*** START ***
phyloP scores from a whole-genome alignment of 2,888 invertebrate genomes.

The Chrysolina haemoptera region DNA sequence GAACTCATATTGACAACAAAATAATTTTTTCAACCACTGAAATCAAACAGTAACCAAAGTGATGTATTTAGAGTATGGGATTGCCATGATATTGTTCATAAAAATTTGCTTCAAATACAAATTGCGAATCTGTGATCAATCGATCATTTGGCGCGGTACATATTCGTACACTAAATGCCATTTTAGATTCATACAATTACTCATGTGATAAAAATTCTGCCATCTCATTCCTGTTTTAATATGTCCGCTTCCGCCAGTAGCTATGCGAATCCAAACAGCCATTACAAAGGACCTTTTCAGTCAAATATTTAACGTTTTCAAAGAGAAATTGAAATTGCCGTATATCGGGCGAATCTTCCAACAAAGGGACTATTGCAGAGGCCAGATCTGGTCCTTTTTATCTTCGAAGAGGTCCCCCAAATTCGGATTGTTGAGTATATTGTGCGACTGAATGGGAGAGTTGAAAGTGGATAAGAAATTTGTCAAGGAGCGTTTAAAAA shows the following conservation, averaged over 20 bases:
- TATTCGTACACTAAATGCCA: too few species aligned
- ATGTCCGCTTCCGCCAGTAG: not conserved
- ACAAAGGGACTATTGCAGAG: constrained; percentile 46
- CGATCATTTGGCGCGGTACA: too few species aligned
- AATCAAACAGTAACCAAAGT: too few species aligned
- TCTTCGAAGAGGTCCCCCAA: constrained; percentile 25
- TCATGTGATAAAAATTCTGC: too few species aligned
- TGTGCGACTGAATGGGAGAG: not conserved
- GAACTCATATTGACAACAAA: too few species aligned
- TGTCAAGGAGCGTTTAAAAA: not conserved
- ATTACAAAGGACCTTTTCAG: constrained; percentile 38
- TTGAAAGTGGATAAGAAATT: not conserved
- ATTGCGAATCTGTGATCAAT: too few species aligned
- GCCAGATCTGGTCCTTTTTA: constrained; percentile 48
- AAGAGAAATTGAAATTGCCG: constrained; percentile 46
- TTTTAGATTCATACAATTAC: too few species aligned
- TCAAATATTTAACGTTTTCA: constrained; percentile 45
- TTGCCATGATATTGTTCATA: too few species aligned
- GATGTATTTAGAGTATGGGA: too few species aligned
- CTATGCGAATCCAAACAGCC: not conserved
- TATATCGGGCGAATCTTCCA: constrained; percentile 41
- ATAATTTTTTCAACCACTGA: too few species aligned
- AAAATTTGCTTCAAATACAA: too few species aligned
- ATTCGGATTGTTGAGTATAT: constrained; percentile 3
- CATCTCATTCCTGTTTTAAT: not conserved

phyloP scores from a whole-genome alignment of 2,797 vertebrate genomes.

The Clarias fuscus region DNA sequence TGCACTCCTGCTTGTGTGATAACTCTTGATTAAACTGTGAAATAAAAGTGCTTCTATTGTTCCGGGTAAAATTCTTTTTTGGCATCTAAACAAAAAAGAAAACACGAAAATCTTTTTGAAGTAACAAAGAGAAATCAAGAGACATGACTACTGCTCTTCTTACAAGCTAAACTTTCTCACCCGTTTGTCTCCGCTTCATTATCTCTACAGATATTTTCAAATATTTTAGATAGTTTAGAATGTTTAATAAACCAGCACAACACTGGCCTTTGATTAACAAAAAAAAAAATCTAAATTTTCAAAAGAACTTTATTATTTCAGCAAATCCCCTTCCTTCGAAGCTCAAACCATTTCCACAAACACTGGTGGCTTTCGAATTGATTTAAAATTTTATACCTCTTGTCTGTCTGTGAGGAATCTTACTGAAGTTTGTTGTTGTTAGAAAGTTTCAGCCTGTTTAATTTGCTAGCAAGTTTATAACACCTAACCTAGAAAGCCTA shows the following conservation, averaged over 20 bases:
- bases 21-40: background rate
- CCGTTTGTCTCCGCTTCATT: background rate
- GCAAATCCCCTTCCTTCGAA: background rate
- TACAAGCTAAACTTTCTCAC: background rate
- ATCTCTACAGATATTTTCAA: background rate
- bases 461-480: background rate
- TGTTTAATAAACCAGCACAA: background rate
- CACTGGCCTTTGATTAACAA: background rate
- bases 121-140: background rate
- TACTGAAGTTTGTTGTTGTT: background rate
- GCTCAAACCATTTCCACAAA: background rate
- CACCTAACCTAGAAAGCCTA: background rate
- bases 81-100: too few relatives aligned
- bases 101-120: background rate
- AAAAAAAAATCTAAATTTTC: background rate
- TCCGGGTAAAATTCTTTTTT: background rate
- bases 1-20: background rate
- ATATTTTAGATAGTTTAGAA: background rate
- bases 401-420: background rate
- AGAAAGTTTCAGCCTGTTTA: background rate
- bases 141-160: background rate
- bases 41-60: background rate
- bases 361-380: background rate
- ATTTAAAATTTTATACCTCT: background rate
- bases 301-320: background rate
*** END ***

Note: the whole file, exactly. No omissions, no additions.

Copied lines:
phyloP scores from a whole-genome alignment of 2,888 invertebrate genomes.

The Chrysolina haemoptera region DNA sequence GAACTCATATTGACAACAAAATAATTTTTTCAACCACTGAAATCAAACAGTAACCAAAGTGATGTATTTAGAGTATGGGATTGCCATGATATTGTTCATAAAAATTTGCTTCAAATACAAATTGCGAATCTGTGATCAATCGATCATTTGGCGCGGTACATATTCGTACACTAAATGCCATTTTAGATTCATACAATTACTCATGTGATAAAAATTCTGCCATCTCATTCCTGTTTTAATATGTCCGCTTCCGCCAGTAGCTATGCGAATCCAAACAGCCATTACAAAGGACCTTTTCAGTCAAATATTTAACGTTTTCAAAGAGAAATTGAAATTGCCGTATATCGGGCGAATCTTCCAACAAAGGGACTATTGCAGAGGCCAGATCTGGTCCTTTTTATCTTCGAAGAGGTCCCCCAAATTCGGATTGTTGAGTATATTGTGCGACTGAATGGGAGAGTTGAAAGTGGATAAGAAATTTGTCAAGGAGCGTTTAAAAA shows the following conservation, averaged over 20 bases:
- TATTCGTACACTAAATGCCA: too few species aligned
- ATGTCCGCTTCCGCCAGTAG: not conserved
- ACAAAGGGACTATTGCAGAG: constrained; percentile 46
- CGATCATTTGGCGCGGTACA: too few species aligned
- AATCAAACAGTAACCAAAGT: too few species aligned
- TCTTCGAAGAGGTCCCCCAA: constrained; percentile 25
- TCATGTGATAAAAATTCTGC: too few species aligned
- TGTGCGACTGAATGGGAGAG: not conserved
- GAACTCATATTGACAACAAA: too few species aligned
- TGTCAAGGAGCGTTTAAAAA: not conserved
- ATTACAAAGGACCTTTTCAG: constrained; percentile 38
- TTGAAAGTGGATAAGAAATT: not conserved
- ATTGCGAATCTGTGATCAAT: too few species aligned
- GCCAGATCTGGTCCTTTTTA: constrained; percentile 48
- AAGAGAAATTGAAATTGCCG: constrained; percentile 46
- TTTTAGATTCATACAATTAC: too few species aligned
- TCAAATATTTAACGTTTTCA: constrained; percentile 45
- TTGCCATGATATTGTTCATA: too few species aligned
- GATGTATTTAGAGTATGGGA: too few species aligned
- CTATGCGAATCCAAACAGCC: not conserved
- TATATCGGGCGAATCTTCCA: constrained; percentile 41
- ATAATTTTTTCAACCACTGA: too few species aligned
- AAAATTTGCTTCAAATACAA: too few species aligned
- ATTCGGATTGTTGAGTATAT: constrained; percentile 3
- CATCTCATTCCTGTTTTAAT: not conserved

phyloP scores from a whole-genome alignment of 2,797 vertebrate genomes.

The Clarias fuscus region DNA sequence TGCACTCCTGCTTGTGTGATAACTCTTGATTAAACTGTGAAATAAAAGTGCTTCTATTGTTCCGGGTAAAATTCTTTTTTGGCATCTAAACAAAAAAGAAAACACGAAAATCTTTTTGAAGTAACAAAGAGAAATCAAGAGACATGACTACTGCTCTTCTTACAAGCTAAACTTTCTCACCCGTTTGTCTCCGCTTCATTATCTCTACAGATATTTTCAAATATTTTAGATAGTTTAGAATGTTTAATAAACCAGCACAACACTGGCCTTTGATTAACAAAAAAAAAAATCTAAATTTTCAAAAGAACTTTATTATTTCAGCAAATCCCCTTCCTTCGAAGCTCAAACCATTTCCACAAACACTGGTGGCTTTCGAATTGATTTAAAATTTTATACCTCTTGTCTGTCTGTGAGGAATCTTACTGAAGTTTGTTGTTGTTAGAAAGTTTCAGCCTGTTTAATTTGCTAGCAAGTTTATAACACCTAACCTAGAAAGCCTA shows the following conservation, averaged over 20 bases:
- bases 21-40: background rate
- CCGTTTGTCTCCGCTTCATT: background rate
- GCAAATCCCCTTCCTTCGAA: background rate
- TACAAGCTAAACTTTCTCAC: background rate
- ATCTCTACAGATATTTTCAA: background rate
- bases 461-480: background rate
- TGTTTAATAAACCAGCACAA: background rate
- CACTGGCCTTTGATTAACAA: background rate
- bases 121-140: background rate
- TACTGAAGTTTGTTGTTGTT: background rate
- GCTCAAACCATTTCCACAAA: background rate
- CACCTAACCTAGAAAGCCTA: background rate
- bases 81-100: too few relatives aligned
- bases 101-120: background rate
- AAAAAAAAATCTAAATTTTC: background rate
- TCCGGGTAAAATTCTTTTTT: background rate
- bases 1-20: background rate
- ATATTTTAGATAGTTTAGAA: background rate
- bases 401-420: background rate
- AGAAAGTTTCAGCCTGTTTA: background rate
- bases 141-160: background rate
- bases 41-60: background rate
- bases 361-380: background rate
- ATTTAAAATTTTATACCTCT: background rate
- bases 301-320: background rate